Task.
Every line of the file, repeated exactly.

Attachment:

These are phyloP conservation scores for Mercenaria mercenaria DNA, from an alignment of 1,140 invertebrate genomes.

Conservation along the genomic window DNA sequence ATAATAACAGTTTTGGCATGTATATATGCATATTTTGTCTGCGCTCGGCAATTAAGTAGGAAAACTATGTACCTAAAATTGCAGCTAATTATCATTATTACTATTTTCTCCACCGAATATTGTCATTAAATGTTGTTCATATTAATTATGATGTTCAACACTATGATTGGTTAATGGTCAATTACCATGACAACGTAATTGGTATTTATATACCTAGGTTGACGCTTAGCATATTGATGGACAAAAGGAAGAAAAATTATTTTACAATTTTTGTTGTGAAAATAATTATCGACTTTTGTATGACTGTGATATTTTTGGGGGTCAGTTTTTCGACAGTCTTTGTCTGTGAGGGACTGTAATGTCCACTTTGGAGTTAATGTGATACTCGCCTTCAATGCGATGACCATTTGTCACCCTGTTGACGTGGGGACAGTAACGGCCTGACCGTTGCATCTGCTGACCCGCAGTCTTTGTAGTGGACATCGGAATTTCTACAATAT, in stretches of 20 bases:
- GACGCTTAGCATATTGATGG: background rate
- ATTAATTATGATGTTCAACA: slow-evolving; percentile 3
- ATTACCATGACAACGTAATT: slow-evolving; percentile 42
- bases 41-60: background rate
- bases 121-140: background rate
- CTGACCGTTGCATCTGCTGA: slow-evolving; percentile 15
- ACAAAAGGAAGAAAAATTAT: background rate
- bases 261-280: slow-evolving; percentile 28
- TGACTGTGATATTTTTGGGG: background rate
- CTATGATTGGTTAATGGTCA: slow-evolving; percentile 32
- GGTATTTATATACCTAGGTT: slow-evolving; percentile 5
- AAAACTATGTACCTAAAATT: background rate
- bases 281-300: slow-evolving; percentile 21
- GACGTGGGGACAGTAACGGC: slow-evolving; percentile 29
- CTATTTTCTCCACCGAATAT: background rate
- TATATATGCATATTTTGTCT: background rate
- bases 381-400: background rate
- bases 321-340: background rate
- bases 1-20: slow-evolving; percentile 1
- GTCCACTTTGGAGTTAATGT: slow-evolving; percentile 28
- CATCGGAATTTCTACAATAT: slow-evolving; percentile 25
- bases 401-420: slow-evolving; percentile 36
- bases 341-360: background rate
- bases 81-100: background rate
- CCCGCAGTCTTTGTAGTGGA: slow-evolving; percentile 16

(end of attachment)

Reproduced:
These are phyloP conservation scores for Mercenaria mercenaria DNA, from an alignment of 1,140 invertebrate genomes.

Conservation along the genomic window DNA sequence ATAATAACAGTTTTGGCATGTATATATGCATATTTTGTCTGCGCTCGGCAATTAAGTAGGAAAACTATGTACCTAAAATTGCAGCTAATTATCATTATTACTATTTTCTCCACCGAATATTGTCATTAAATGTTGTTCATATTAATTATGATGTTCAACACTATGATTGGTTAATGGTCAATTACCATGACAACGTAATTGGTATTTATATACCTAGGTTGACGCTTAGCATATTGATGGACAAAAGGAAGAAAAATTATTTTACAATTTTTGTTGTGAAAATAATTATCGACTTTTGTATGACTGTGATATTTTTGGGGGTCAGTTTTTCGACAGTCTTTGTCTGTGAGGGACTGTAATGTCCACTTTGGAGTTAATGTGATACTCGCCTTCAATGCGATGACCATTTGTCACCCTGTTGACGTGGGGACAGTAACGGCCTGACCGTTGCATCTGCTGACCCGCAGTCTTTGTAGTGGACATCGGAATTTCTACAATAT, in stretches of 20 bases:
- GACGCTTAGCATATTGATGG: background rate
- ATTAATTATGATGTTCAACA: slow-evolving; percentile 3
- ATTACCATGACAACGTAATT: slow-evolving; percentile 42
- bases 41-60: background rate
- bases 121-140: background rate
- CTGACCGTTGCATCTGCTGA: slow-evolving; percentile 15
- ACAAAAGGAAGAAAAATTAT: background rate
- bases 261-280: slow-evolving; percentile 28
- TGACTGTGATATTTTTGGGG: background rate
- CTATGATTGGTTAATGGTCA: slow-evolving; percentile 32
- GGTATTTATATACCTAGGTT: slow-evolving; percentile 5
- AAAACTATGTACCTAAAATT: background rate
- bases 281-300: slow-evolving; percentile 21
- GACGTGGGGACAGTAACGGC: slow-evolving; percentile 29
- CTATTTTCTCCACCGAATAT: background rate
- TATATATGCATATTTTGTCT: background rate
- bases 381-400: background rate
- bases 321-340: background rate
- bases 1-20: slow-evolving; percentile 1
- GTCCACTTTGGAGTTAATGT: slow-evolving; percentile 28
- CATCGGAATTTCTACAATAT: slow-evolving; percentile 25
- bases 401-420: slow-evolving; percentile 36
- bases 341-360: background rate
- bases 81-100: background rate
- CCCGCAGTCTTTGTAGTGGA: slow-evolving; percentile 16